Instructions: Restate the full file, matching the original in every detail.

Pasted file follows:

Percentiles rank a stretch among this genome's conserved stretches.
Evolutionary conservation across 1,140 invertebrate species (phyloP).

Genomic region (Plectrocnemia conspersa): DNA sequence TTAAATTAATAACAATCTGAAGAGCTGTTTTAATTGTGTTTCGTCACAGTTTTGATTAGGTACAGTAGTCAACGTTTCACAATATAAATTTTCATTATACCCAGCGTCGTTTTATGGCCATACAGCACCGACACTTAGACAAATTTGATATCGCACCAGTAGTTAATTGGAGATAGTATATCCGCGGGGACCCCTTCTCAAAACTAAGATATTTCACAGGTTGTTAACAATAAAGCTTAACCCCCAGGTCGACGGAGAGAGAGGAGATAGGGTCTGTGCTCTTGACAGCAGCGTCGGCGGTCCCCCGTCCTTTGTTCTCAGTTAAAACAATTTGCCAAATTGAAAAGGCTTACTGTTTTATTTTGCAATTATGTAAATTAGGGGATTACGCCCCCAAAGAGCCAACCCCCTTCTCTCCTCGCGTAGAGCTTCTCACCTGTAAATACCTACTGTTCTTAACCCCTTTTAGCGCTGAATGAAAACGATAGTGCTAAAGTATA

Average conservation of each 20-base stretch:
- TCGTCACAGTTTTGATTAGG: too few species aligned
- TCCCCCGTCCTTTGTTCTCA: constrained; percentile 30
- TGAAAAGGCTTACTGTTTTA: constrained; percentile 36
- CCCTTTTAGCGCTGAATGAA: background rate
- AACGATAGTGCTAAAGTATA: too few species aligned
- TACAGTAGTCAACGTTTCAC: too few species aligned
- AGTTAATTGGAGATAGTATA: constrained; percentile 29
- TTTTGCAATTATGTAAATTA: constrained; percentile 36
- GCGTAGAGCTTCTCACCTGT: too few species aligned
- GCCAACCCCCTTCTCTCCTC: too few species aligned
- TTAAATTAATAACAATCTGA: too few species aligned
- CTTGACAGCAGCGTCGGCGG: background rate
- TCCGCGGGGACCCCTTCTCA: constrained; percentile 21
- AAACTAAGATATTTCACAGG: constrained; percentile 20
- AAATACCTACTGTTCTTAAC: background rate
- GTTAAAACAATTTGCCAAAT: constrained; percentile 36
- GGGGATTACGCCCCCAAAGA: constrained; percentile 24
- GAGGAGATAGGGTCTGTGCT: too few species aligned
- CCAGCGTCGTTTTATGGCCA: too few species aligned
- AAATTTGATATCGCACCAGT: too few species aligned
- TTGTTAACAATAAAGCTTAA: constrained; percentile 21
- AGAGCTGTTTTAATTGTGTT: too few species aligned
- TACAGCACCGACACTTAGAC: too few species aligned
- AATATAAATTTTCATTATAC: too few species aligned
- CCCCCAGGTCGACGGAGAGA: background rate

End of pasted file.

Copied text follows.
Percentiles rank a stretch among this genome's conserved stretches.
Evolutionary conservation across 1,140 invertebrate species (phyloP).

Genomic region (Plectrocnemia conspersa): DNA sequence TTAAATTAATAACAATCTGAAGAGCTGTTTTAATTGTGTTTCGTCACAGTTTTGATTAGGTACAGTAGTCAACGTTTCACAATATAAATTTTCATTATACCCAGCGTCGTTTTATGGCCATACAGCACCGACACTTAGACAAATTTGATATCGCACCAGTAGTTAATTGGAGATAGTATATCCGCGGGGACCCCTTCTCAAAACTAAGATATTTCACAGGTTGTTAACAATAAAGCTTAACCCCCAGGTCGACGGAGAGAGAGGAGATAGGGTCTGTGCTCTTGACAGCAGCGTCGGCGGTCCCCCGTCCTTTGTTCTCAGTTAAAACAATTTGCCAAATTGAAAAGGCTTACTGTTTTATTTTGCAATTATGTAAATTAGGGGATTACGCCCCCAAAGAGCCAACCCCCTTCTCTCCTCGCGTAGAGCTTCTCACCTGTAAATACCTACTGTTCTTAACCCCTTTTAGCGCTGAATGAAAACGATAGTGCTAAAGTATA

Average conservation of each 20-base stretch:
- TCGTCACAGTTTTGATTAGG: too few species aligned
- TCCCCCGTCCTTTGTTCTCA: constrained; percentile 30
- TGAAAAGGCTTACTGTTTTA: constrained; percentile 36
- CCCTTTTAGCGCTGAATGAA: background rate
- AACGATAGTGCTAAAGTATA: too few species aligned
- TACAGTAGTCAACGTTTCAC: too few species aligned
- AGTTAATTGGAGATAGTATA: constrained; percentile 29
- TTTTGCAATTATGTAAATTA: constrained; percentile 36
- GCGTAGAGCTTCTCACCTGT: too few species aligned
- GCCAACCCCCTTCTCTCCTC: too few species aligned
- TTAAATTAATAACAATCTGA: too few species aligned
- CTTGACAGCAGCGTCGGCGG: background rate
- TCCGCGGGGACCCCTTCTCA: constrained; percentile 21
- AAACTAAGATATTTCACAGG: constrained; percentile 20
- AAATACCTACTGTTCTTAAC: background rate
- GTTAAAACAATTTGCCAAAT: constrained; percentile 36
- GGGGATTACGCCCCCAAAGA: constrained; percentile 24
- GAGGAGATAGGGTCTGTGCT: too few species aligned
- CCAGCGTCGTTTTATGGCCA: too few species aligned
- AAATTTGATATCGCACCAGT: too few species aligned
- TTGTTAACAATAAAGCTTAA: constrained; percentile 21
- AGAGCTGTTTTAATTGTGTT: too few species aligned
- TACAGCACCGACACTTAGAC: too few species aligned
- AATATAAATTTTCATTATAC: too few species aligned
- CCCCCAGGTCGACGGAGAGA: background rate